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Newtown County Infants' School, Seaham Road, Market Place, Houghton-le-Spring

Newtown County Infants School was a small school located in Houghton’s Market Place, just off Seaham Road. Its admission register dates from 1910, however the building is featured on the 1895 OS map. The school closed around 1965 when the more modern primary schools were being built in Houghton, including the nearby Gillas Lane Primary School.

Newtown County Infants' School, Seaham Road, Market Place, c1963
The school was subsequently demolished and the site built on, with the school yard acting as an apparent haulage yard. Two former pupils of the ‘little school in the Market Place’ share their memories of attending: Copyright © Books of the North 2011

“I enrolled in Newtown Infants School at 5 years old in August 1930. The school was in the form of a letter L with the cloakroom, which was also the entrance, in the corner of the L. The schoolyard gate was slightly offset from the Seaham Road with the Pasture Burns alongside. The toilets were at the top of the yard. Beyond the cloakroom was Miss Adamson’s classroom. She was also headmistress. The next class was taken by Miss Willis and the third class by Miss Horn (whose family owned the drapers shop up near the Pit School). This class was separated by a partition from the second class. After the third year, the pupils left to go to either St Michael’s Church of England School (which was where the Rose Garden is now in the Park) or the Council School in Newbottle Street. Pupils who attended alongside me were: Mattie Laverick; Ronnie Robinson; Ernest Laws; Martin Hunter; Margaret Barrow; Beatrice Harrison; Alice Corn; Agnes Wood; Isabelle Stokoe; Sybil Vayso; Emmy Stokel; Fred Stokel; Chrissie Hatton; Jack Wilkinson and Dickie Orley. Later pupils were Edna Walker; Billy Cummings; and Mollie Carr.”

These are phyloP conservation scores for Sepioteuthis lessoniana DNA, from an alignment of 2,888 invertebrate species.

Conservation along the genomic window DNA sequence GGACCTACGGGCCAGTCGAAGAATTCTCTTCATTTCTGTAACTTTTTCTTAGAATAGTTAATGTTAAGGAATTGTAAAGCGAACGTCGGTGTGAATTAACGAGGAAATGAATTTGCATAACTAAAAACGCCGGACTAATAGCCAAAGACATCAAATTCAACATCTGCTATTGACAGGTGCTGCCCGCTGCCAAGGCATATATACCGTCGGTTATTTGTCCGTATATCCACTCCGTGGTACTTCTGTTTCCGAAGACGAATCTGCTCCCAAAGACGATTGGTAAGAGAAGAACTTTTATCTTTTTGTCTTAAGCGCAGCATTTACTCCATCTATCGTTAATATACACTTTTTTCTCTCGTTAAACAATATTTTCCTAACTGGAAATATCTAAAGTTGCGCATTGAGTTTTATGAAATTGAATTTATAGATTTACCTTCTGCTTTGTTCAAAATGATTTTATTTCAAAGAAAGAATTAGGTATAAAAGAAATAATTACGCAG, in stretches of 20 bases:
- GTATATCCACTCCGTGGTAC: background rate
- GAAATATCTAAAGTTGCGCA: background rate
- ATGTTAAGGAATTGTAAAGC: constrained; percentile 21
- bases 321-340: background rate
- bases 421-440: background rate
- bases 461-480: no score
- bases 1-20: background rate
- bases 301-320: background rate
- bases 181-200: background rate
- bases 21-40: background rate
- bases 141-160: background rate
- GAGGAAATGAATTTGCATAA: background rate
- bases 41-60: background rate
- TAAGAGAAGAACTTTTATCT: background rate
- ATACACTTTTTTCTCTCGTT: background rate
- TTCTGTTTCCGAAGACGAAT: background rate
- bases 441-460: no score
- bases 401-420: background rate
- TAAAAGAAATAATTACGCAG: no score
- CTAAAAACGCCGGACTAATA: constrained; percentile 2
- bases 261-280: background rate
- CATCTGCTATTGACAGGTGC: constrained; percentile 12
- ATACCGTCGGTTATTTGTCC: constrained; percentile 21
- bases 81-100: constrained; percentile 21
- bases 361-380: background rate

Isaac Cowler

Newtown County Infants' School, Seaham Road, Market Place, c1963

“For some strange reason my grandparents sent me to ‘the little school’ in the Market Place, at the bottom of Seaham Road. It only had three classes and I can only remember one teacher, a Miss Robson. I used to go out of the yard with the boys at dinnertime, along the Pastie Burns (Pasture Burns), which was a little stream that ran around the school and disappeared underground. I usually got wet because the lads threw me in the burn because I played duffers (who dares). Many times we ploughed our way to school, with snow over our welly tops. No day off school then. We loved it! The aged miners houses were opposite the school and I would sometimes go there to listen to the tales of the pitmen, of how they went down the pit when they were only small. When I was little I thought all daddies were black with red eyes then they got white when they got to be grandads!”
Ruth Scott nee Ritchie


Article and research by Paul Lanagan, local historian

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Paul Lanagan wishes to place on record his thanks to the following:

With thanks to: Ike Cowler and Ruth Ritchie for sharing memories; Joan Lambton; and to Lena Inch for the photograph.

Copyright © Books of the North 2011.

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The Gilpin Crest as adopted by Houghton

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